This year our church is actively working to create a culture of evangelism — regularly looking for opportunities to teach the gospel with the intent to persuade.
One of the basic components of teaching the gospel is that you have to know what the gospel is. There are many different biblical ways to articulate the gospel, but one of the ways that I’ve found helpful is to think of it in terms of six key words. And all six of these words are either clearly stated or implied in the greatest paragraph ever written, Romans 3:21-26.
What are those six words?
Grace. Salvation is a gift. There is nothing you can do to merit God’s favor in your life. Justification His gift of grace. And God is the originator of that gift. And that’s why Paul says that believers are “justified as a gift by His grace” (v. 24). Salvation and justification are gratis — free to us and costly to God.
Man. Every person is a sinner that has earned and merited and deserves only God’s wrath. While Paul repeatedly emphasized that in chs. 1-3 of Romans, he condensed that message in 3:23 — “all have sinned and fall short of God’s glory.”
God. God is just (3:21, 25-26). And because He is just He is willing to pour that wrath out on all unrepentant sinners no matter their name, heritage, or position (see also 1:18; 3:5). God is no respecter of persons. So man’s problem is not just that he’s a sinner, but that his sin has merited God’s just wrath.
Christ. Christ is (fully) God and Christ is just (righteous) and Christ as the infinite God-Man could stand in man’s place and absorb the penalty of God’s wrath against his sin. Redemption (being bought out of our sin and our sin debt) happens only through Christ (v. 24) and His atoning blood (v. 25). And in dying for sin, He makes it possible for man to be imputed with His righteousness and declared righteous (v. 24).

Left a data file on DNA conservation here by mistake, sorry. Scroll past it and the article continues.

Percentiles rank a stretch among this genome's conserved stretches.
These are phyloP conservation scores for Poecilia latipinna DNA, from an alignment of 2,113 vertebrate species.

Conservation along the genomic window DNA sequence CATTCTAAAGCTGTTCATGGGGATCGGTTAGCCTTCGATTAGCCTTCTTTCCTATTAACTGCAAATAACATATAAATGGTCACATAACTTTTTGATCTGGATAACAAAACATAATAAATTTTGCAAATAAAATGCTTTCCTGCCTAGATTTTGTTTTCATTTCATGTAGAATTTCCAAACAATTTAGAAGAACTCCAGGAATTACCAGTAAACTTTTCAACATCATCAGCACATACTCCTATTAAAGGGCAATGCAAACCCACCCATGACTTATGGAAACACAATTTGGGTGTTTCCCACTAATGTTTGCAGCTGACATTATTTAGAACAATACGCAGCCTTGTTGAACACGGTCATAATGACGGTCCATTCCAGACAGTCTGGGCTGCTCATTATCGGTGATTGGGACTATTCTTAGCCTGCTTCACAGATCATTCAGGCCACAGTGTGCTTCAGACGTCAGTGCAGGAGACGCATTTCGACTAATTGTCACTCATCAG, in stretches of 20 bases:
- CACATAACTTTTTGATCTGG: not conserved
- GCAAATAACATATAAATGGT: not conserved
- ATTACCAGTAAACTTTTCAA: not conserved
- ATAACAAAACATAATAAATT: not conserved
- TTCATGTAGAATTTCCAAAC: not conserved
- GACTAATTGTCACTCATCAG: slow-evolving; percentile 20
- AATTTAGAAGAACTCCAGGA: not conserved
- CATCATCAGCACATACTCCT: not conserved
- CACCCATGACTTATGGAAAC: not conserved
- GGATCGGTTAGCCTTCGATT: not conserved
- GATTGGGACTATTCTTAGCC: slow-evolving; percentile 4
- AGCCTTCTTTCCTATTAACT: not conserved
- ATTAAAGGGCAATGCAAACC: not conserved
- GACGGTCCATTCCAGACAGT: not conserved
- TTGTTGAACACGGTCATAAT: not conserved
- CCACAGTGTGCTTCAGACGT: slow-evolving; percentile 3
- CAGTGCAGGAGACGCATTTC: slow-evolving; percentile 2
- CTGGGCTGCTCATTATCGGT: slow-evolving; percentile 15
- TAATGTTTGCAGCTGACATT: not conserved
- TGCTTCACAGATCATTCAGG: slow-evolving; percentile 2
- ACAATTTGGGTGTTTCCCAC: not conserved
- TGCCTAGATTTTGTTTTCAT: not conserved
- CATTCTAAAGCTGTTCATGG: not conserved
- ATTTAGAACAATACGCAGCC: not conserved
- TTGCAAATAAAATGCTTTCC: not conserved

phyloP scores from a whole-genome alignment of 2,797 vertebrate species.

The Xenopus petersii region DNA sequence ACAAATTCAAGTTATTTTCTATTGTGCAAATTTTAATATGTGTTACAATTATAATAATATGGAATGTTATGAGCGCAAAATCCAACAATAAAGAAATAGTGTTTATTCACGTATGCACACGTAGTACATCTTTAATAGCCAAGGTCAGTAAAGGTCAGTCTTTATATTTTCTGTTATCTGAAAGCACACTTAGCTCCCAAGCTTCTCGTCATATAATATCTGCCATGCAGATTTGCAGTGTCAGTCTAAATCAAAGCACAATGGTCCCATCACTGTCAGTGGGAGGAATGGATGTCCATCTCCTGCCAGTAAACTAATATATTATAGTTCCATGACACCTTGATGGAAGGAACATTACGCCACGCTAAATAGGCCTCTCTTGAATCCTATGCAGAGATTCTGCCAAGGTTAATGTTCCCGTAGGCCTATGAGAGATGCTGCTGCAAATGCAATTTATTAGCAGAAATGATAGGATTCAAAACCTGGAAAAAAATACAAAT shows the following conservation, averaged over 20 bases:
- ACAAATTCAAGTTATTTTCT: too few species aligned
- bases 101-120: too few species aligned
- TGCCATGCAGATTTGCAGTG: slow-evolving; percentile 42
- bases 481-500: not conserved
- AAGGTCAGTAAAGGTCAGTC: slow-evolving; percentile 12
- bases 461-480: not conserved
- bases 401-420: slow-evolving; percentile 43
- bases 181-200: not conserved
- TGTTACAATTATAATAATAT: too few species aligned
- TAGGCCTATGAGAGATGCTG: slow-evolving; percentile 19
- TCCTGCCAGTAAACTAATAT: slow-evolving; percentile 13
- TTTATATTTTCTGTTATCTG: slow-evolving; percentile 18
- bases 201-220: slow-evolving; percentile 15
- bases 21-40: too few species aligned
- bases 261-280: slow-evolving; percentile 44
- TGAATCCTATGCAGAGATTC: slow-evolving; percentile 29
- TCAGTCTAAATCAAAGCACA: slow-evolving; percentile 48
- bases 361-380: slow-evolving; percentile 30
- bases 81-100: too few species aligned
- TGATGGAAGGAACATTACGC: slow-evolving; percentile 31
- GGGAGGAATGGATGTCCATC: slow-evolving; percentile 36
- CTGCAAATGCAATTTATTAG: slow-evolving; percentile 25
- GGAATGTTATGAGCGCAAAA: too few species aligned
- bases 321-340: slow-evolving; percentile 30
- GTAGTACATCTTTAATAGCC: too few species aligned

Faith. The only way one can appropriate the righteousness he needs is to believe that Christ did what he cannot do — Christ pleased God and atoned for man’s sin through His death on the cross. Paul repeatedly emphasizes the necessity of faith as the means to be justified (vv. 22 [2x], 25, 26, and also vv. 27, 28, 30, 31). One can be justified and saved only through faith in Christ and one must believe to be declared just. If there is no faith, there is no justification.
Hope. Justification not only frees the believer from the penalty and power of sin, but it unites him to God so that he can enjoy Him forever (and if je don’t want to be with Him forever, then he really don’t want His righteousness and he really isn’t saved). Though Paul doesn’t explicitly say it is for the hope of our fellowship with God that we are justified, that fellowship is certainly implied in the text. He gives a gift of salvation and the gift is a gift of love (v. 24), which implies the intent of fellowship and relationship. In declaring men to be righteous, he imputes (accounts) Christ’s righteousness to them so that they might be like Him and with Him (e.g., vv. 26; 8:28-30). And He does this so that He can be our God (v. 29). He justifies men so that they would have the hope and confidence of being with God for all eternity.
That’s our message. It’s as simple as six words. And it’s in this text.